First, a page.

Opinion: Therapy is the key to unlocking personal growth


Inaaya Omer

Teens talk about mental health frequently. Millions of people around the world struggle with their mental health and therapy is a great way to improve it.

Am I doing enough? I’m a failure. What do they think about me? Do my parents hear me? How will I pay rent? I can’t stand this job. Did I eat today?

Oftentimes you never really know what’s going on in a person’s head or what they’ve gone through. You see your friend’s posts and stories on social media and think they have a perfect life. In reality, they may be going through similar problems as you, however, we assume those who portray themselves in a more well-conducted manner are doing fine mentally, but that is sometimes not the case.

At some point, feelings of doubt and uncertainty lead to insecurities – something everyone has. These can cause feelings of inadequacy and can lead to anxiety about different situations and relationships in your everyday life. They may come from a traumatic event or other environmental factors including school, jobs, or even at home. 

When insecurities get out of hand or are suppressed, they become more prominent and end up making the problem much worse. This is known as repressing emotions, something a lot of people do when they don’t want to feel sad or anxious. This often refers to the tendency of people to avoid uncomfortable thoughts or feelings which leads them to unconsciously ignore certain feelings, thoughts, and emotions. Even though those feelings are forgotten about, they can still affect your actions.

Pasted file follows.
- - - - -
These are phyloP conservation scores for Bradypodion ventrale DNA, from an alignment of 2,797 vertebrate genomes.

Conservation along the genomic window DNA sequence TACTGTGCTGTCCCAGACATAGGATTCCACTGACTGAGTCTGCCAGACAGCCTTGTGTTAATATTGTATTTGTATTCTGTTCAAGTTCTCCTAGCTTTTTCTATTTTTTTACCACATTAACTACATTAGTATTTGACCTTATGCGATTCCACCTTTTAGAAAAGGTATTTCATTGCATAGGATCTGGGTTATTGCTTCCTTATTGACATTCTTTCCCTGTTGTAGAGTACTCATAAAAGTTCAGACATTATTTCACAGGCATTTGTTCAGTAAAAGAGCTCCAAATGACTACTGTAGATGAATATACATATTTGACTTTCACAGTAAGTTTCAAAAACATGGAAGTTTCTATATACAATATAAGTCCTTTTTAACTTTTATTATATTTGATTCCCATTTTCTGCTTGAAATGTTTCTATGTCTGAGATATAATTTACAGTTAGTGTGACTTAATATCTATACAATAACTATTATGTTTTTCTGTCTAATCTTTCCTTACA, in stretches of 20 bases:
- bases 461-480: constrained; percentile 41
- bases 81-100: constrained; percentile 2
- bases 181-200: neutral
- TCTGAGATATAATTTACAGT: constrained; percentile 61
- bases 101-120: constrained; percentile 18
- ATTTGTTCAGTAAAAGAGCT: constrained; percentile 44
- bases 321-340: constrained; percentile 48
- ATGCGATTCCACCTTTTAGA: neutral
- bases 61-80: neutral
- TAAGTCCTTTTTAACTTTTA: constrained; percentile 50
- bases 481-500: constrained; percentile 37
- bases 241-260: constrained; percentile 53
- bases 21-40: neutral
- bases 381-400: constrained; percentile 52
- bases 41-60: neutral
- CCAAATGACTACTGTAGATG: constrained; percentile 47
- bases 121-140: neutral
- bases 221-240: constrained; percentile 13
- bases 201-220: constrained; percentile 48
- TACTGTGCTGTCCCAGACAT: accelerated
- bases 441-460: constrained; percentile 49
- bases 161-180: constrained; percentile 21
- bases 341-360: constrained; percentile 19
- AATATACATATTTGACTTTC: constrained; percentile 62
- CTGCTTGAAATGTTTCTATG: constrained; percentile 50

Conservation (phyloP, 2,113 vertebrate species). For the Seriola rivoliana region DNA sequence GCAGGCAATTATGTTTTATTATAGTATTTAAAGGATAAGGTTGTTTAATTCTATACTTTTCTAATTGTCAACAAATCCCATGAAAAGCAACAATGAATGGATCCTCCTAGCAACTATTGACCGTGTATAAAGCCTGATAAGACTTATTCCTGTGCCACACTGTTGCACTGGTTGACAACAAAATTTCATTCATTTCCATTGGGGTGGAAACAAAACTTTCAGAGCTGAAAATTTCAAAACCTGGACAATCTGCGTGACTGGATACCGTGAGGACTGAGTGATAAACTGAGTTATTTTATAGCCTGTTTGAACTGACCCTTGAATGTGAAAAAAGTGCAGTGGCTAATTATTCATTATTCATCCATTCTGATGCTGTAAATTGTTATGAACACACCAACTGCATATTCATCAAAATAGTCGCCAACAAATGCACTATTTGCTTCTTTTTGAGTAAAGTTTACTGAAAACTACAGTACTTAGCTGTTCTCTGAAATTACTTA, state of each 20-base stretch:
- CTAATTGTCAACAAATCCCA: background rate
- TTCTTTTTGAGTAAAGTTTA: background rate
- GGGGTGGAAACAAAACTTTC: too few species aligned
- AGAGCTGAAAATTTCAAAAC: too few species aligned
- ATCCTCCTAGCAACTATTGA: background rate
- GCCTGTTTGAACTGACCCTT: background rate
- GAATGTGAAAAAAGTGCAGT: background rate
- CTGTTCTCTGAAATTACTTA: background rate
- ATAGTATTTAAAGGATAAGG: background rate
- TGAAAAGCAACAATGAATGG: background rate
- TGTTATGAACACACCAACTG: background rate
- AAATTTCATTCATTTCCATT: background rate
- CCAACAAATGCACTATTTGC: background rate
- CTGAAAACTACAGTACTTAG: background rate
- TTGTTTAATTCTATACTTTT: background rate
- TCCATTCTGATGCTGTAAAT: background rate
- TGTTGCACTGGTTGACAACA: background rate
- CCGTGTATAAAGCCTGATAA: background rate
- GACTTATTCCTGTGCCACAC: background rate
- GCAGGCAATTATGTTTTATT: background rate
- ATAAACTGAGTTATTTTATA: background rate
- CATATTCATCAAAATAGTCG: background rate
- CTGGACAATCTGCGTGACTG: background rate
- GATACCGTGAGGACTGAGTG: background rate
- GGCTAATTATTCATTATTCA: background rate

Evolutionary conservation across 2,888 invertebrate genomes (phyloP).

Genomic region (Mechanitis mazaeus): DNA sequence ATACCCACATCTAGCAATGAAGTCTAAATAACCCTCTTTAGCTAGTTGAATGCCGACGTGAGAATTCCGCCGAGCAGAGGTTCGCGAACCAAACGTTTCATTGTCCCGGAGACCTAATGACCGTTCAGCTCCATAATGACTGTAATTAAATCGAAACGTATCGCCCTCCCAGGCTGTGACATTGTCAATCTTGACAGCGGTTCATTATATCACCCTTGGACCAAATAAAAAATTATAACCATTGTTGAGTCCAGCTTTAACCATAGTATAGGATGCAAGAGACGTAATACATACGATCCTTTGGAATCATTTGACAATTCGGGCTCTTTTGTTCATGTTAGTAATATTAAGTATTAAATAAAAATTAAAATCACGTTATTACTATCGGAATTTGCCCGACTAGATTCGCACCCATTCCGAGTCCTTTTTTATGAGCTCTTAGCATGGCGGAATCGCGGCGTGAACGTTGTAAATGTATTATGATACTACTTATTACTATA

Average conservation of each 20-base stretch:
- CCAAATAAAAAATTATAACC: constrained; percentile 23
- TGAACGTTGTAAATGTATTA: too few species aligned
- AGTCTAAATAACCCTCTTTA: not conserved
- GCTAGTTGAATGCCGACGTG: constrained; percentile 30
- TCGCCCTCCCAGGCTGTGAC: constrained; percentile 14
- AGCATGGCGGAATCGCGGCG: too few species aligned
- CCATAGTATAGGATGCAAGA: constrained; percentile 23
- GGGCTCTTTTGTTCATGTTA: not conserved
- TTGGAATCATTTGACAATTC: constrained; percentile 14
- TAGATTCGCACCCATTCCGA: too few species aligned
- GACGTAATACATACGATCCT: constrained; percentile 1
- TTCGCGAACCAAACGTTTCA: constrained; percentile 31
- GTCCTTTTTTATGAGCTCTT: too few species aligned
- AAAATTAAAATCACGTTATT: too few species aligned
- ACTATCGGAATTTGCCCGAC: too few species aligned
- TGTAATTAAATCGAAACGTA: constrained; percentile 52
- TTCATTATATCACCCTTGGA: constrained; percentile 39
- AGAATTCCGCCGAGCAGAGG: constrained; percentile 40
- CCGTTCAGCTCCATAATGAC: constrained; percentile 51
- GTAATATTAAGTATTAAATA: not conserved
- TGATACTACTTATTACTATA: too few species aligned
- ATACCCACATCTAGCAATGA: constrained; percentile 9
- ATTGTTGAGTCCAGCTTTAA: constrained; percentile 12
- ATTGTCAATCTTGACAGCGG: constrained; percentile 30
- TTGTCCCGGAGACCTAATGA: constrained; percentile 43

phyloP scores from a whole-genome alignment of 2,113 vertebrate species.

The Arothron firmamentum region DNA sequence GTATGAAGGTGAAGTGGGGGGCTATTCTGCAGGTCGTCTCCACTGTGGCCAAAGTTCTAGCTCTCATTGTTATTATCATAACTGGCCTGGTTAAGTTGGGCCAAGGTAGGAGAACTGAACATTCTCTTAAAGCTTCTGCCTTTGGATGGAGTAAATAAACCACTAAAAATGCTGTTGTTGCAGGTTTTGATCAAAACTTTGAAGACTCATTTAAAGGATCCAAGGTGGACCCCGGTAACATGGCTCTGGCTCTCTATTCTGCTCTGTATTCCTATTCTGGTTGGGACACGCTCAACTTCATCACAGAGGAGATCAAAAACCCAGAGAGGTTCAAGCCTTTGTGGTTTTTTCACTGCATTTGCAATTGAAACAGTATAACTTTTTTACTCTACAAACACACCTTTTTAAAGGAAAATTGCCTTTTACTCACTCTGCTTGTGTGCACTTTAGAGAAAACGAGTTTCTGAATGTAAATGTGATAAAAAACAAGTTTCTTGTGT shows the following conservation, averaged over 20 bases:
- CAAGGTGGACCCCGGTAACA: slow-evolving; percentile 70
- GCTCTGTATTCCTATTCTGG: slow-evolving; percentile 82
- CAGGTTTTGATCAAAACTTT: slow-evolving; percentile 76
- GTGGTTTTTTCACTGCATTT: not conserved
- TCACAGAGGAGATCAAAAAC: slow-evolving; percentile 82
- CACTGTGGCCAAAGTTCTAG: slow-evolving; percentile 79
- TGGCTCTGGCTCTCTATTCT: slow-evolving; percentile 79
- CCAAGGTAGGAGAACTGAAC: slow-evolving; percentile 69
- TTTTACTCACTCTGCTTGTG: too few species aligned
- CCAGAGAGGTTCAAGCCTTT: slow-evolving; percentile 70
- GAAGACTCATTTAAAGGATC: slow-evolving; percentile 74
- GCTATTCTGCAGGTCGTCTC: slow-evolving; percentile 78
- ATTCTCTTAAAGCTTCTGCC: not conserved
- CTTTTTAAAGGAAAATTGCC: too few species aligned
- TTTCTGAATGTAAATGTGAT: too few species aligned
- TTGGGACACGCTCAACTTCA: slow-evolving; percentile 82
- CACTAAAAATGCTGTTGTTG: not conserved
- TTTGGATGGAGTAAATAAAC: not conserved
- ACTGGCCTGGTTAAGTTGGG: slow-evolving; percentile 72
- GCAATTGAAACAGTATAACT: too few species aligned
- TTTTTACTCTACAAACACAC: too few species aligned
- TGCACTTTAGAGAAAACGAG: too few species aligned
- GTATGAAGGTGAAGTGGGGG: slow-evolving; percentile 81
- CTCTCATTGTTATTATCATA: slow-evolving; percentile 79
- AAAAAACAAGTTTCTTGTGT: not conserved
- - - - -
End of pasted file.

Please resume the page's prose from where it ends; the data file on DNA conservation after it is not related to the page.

An important step to progress is understanding the nature of insecurities and personal complexes, which can help you manage them and internally heal. Therapy is a great solution to many of these internal problems. 

Therapy is a form of collaborative treatment for mental and emotional health based on the therapist (psychologist) and individual(s). There are also many types of therapy, but the overarching similarity is that no matter what the type is, it’s meant to be a safe space. Some of the benefits of therapy include helping one realize they do not have to process their emotions alone and helping build a deeper understanding of certain situations and allowing more time for developing coping strategies to help solve your problems. 

Negative effects have occurred in the “relatively unchartered territory of psychotherapy research.” According to a study published by the Cambridge University Press, “little attention has been given to the possibility that some patients might deteriorate or experience adverse or unwanted events during treatment.” To contrast this perception, many psychologists have said that they have increased workloads and longer waitlists compared to before the pandemic.

In a survey by the American Psychological Association as of 2021, 84% of psychologists who treat anxiety disorders said that they’ve seen an increase in demand for anxiety treatment since the start of the pandemic. In addition to that, the demand for the treatment of depression has also increased as 72% of psychologists treating depressive disorders say they have seen an increase. 

Even if you’re not struggling with mental illness, everyone has some sort of pent-up feelings. According to Better Health Channel, these feelings can be released by just talking through your problems. At the end of the day, that’s what therapy is. It’s a place you can go when you need help or just someone who will listen to you. Therapy is a great resource for someone who struggles with mental health, but it’s not just for those with mental disorders, therapy is for everyone.